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Once a friend of mine, a non-native English speaker, asked why we say, "raining cats and dogs."

I did some research, and it turns out there really is NO way of knowing.

The thing about metaphors like this is they are spoken long before they are written down.

Sometimes for hundreds of years.

All we know is somebody used that, it sounded good, so people copied it.

Marketers and advertisers have TRIED to come up with slogans to get them copied and pasted from brain to brain, but very, very few of them stick.

Which means when super smart dudes TRY to come up with phrases that stick in our brains, they pretty much suck.

Anyhow, my "research" turned up three possibilities.

One is that the word "cat" in old French sounds kind of like waterfall.

Another is a goofy idea (that has been used as email spam) that back in the days, dogs and cats would get up on the roof to stay warm, and fall off when it started raining.

I don't know about you, but I've never seen a dog climb up on a roof.

The third is the most interesting.

Whether it's true or not is anybody's guess.

But way back in the day, people that lived in London were pretty dirty.

Trash everywhere, etc.

So when it rained really hard, it would wash away all the trash.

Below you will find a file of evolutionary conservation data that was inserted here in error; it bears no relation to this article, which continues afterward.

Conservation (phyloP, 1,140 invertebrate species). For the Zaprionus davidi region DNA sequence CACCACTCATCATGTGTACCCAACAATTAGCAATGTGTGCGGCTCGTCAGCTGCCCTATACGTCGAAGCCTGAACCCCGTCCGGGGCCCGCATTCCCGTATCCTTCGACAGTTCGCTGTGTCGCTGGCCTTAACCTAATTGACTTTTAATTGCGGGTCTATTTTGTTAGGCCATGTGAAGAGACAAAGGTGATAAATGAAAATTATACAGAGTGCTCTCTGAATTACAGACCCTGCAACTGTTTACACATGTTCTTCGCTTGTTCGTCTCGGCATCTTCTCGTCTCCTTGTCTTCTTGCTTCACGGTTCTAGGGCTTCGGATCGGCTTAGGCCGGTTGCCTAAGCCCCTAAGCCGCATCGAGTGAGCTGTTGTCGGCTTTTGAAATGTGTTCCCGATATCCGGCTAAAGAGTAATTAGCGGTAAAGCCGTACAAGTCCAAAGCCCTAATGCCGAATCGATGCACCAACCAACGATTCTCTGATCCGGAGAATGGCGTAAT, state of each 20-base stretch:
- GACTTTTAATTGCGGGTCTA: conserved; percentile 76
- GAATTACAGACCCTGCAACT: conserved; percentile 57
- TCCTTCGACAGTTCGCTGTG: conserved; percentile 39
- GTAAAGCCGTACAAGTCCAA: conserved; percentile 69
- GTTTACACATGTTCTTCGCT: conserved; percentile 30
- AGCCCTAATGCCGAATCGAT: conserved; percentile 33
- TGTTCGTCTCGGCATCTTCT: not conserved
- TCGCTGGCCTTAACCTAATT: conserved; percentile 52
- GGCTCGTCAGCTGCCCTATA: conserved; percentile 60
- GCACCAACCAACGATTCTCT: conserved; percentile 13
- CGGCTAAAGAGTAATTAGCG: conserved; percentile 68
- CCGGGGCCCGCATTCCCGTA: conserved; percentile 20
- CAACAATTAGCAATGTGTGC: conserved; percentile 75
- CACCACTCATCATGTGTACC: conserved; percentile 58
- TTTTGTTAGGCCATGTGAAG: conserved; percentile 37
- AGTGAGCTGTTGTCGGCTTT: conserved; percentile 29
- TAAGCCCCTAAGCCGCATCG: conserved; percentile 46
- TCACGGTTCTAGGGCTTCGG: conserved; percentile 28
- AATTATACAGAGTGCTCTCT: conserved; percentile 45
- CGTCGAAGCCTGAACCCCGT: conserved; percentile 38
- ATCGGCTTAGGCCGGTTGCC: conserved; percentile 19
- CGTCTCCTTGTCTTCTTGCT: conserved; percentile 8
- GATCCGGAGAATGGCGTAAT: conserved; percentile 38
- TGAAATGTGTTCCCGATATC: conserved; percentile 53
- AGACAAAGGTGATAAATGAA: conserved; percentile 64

Including all the dead animals.

"Hey look! It's raining cats and dogs!"

Maybe, maybe not.

Another interest phrases (same guy asked me about) is why we say "cocktail" for a mixed drink.

Again I did some research and found a few potential answers.

The most compelling is back in the day when they used to have "mixed" races.

Thoroughbreds, and non thoroughbreds.

And the non-thoroughbreds had a big red ribbon around their tail.

So a "mixed" horse had a "cock tail" or a "rooster tail."

cocktail = mixed horse

And since everybody was always getting hammered at the races, it stuck.

cocktail = mixed drink

This type of thing is fascinating.

This "collective memory" of humans.

Brain to brain transfer, via spoken speech, can stay in the "collective memory" long before anything is written down.

And when it comes to speech, there is both form and function.

Form is what you say.

Function is how you say it.

Both of these, form and function, are inextricably intertwined.

You can impress people what WHAT you say.

Or you can impress people with HOW you say it.

Which is more important?

Unless you are giving a technical speech, where the words are critical, HOW you say it will make all the difference.

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